The Who, What, Why of Borderline Personality Disorder

What is Borderline Personality Disorder?

Borderline Personality Disorder (BPD) refers to a cluster of behaviors and psychiatric symptoms characterized by instability and impulsivity.


People with this disorder may report chronic feelings of emptiness, fear of abandonment, unpredictable mood swings, unstable relationships and frequent changes in their values, life goals or self-perception. They often engage in impulsive behaviors such as self-harm, spending sprees, sexual promiscuity, and substance-use.


BPD, like other personality disorders, cannot be diagnosed before the age of 18. Therefore, while children may identify with many of the characteristics, they will likely not be given a formal diagnosis until adulthood. That said, many studies do find that many aspects of the disorder first present in adolescence.It can take several appointments over the course of years to be certain a person meets the criteria.


How common is it?

Current estimates suggest that 1.6% of US adults suffer from BPD. However, in patients seeking treatment for other psychiatric disorders, the rate of BPD is as high as 20%.[1] Many studies suggest this diagnosis is more common in women, but recent research indicates there is no gender difference.[2]



What causes it?

The cause is multifactorial with biological, social and psychological components converging to increase an individual’s risk. BPD has a very strong genetic basis and fMRI studies have shown hyperactivation of limbic structures like the amygdala[3], which play a role in forming and regulating emotion. The strongest predictive factor is childhood trauma. Depending on the study, anywhere from 40-76% of patients with BPD have reported a history of sexual abuse. A much larger percentage (92%) report a history of emotional abuse in childhood.[4]



How is it treated?

First-line treatment for BPD is a form of psychotherapy known as Dialectical-Behavior Therapy (DBT). Other forms of therapy have shown benefit in specific patients and the choice of modality should be made in consultation with a physician and/or a therapist.


Because mood symptoms, emotional instability and even psychotic symptoms are frequently associated with this disorder, there is often a role for medication. These may include antidepressants, anxiolytics, mood stabilizers or even anti-psychotics (which treat both mood instability and psychotic features).


Patients with BPD should recognize that this disorder places them at higher risk for other psychiatric illnesses such as major depression, bipolar disorder, and – importantly – substance-use disorders. The risk of suicide is approximately 10%,[5] which is about fifty times higher than the general population and must be taken very seriously. Patients should be careful to maintain a healthy and balanced lifestyle and have regular follow-up in order to minimize this risk. It is important to have a healthy diet, sleep 7-8 hours a night, and avoid the use of addictive substances including alcohol.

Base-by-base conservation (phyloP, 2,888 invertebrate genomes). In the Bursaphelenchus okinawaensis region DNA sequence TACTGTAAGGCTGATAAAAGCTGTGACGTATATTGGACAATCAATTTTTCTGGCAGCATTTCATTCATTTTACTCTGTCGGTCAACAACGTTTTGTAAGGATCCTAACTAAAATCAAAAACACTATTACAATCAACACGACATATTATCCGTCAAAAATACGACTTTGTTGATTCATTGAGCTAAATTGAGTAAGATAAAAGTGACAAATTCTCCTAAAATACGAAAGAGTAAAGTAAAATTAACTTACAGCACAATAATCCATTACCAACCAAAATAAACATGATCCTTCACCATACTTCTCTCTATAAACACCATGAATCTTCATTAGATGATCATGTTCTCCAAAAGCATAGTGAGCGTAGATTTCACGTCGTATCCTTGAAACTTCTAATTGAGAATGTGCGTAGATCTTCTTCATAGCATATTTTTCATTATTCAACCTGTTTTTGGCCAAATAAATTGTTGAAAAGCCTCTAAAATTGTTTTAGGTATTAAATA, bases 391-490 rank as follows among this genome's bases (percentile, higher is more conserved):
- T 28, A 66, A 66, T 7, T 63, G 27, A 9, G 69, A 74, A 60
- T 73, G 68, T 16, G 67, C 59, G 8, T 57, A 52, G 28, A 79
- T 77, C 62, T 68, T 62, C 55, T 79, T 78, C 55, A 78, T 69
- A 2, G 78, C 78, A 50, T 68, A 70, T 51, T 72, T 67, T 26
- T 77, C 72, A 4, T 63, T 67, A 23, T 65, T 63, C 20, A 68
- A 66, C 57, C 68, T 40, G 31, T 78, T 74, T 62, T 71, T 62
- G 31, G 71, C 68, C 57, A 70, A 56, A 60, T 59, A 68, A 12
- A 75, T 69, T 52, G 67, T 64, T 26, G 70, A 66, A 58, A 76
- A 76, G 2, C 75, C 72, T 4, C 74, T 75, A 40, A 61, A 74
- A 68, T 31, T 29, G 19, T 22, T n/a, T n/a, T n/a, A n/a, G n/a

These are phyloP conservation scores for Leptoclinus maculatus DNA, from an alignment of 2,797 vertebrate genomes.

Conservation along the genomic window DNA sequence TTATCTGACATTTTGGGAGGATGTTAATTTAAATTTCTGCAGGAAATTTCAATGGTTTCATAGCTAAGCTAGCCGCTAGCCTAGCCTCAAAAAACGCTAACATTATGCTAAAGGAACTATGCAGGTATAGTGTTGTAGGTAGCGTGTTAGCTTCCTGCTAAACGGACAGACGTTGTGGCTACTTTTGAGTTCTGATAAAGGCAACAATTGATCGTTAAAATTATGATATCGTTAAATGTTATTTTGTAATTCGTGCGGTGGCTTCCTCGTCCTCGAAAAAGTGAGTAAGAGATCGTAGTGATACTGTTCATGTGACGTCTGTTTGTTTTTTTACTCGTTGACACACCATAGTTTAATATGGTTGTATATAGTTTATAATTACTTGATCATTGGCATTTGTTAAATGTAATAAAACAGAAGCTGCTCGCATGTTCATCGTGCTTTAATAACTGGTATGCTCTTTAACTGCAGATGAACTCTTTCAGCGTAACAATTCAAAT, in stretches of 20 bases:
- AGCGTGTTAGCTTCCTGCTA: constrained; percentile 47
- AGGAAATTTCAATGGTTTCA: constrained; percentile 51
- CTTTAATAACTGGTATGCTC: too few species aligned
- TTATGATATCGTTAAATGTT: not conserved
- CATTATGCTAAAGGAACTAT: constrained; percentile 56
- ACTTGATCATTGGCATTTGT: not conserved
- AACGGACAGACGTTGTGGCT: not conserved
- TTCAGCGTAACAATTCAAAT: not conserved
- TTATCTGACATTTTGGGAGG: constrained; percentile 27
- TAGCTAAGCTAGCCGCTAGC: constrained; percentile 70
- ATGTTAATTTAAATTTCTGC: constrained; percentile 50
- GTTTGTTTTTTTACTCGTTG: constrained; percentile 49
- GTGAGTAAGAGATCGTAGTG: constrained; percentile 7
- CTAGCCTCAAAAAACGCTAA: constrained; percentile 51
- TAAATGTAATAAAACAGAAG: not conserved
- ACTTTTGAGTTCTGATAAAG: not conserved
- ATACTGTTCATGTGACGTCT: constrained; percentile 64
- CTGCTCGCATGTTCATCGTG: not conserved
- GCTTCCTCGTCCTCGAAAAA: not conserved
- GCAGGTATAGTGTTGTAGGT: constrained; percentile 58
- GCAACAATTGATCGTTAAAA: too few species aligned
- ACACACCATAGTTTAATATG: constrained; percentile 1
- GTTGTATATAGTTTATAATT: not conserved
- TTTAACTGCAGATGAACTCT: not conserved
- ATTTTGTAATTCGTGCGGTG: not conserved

Does it ever go away?

Unlike many other personality disorders or psychiatric illnesses, BPD may, in fact, improve with time. Multiple studies have shown that patients who meet 8 or more of the diagnostic criteria for this disease will likely meet as few as only 1 or 2 criteria at a 10-year follow-up. 85% of people with BPD achieve remission for 12 months or longer.[6] Some patients may experience a recurrence of symptoms after remission, but the rates at which this occurs are less widely known (ranging from 10% – 36% depending on the study).


Have you or a family member been affected BPD? What has your experience been. What advice do you have for others? Please share your comments, questions and advice below.




[1] Biskin, Robert. The Lifetime Course of Borderline Personality Disorder. Canadian Journal of Psychiatry. (2015)

[2] Leichsenring, Falk et al. Borderline personality disorder. Lancet. 377. (2011)

[3] Leichsenring, Falk et al. Borderline personality disorder. Lancet. 377. (2011)

[4] Schroeder, K. et al. Psychotic symptoms in patients with borderline personality disorder: prevalence and clinical managementCurrent Opinion in Psychiatry. 2013

[5] Leichsenring, Falk et al. Borderline personality disorderLancet. 377. (2011)

[6] Biskin, Robert. The Lifetime Course of Borderline Personality Disorder. Canadian Journal of Psychiatry. (2015)


Aryeh Goldberg MD MA
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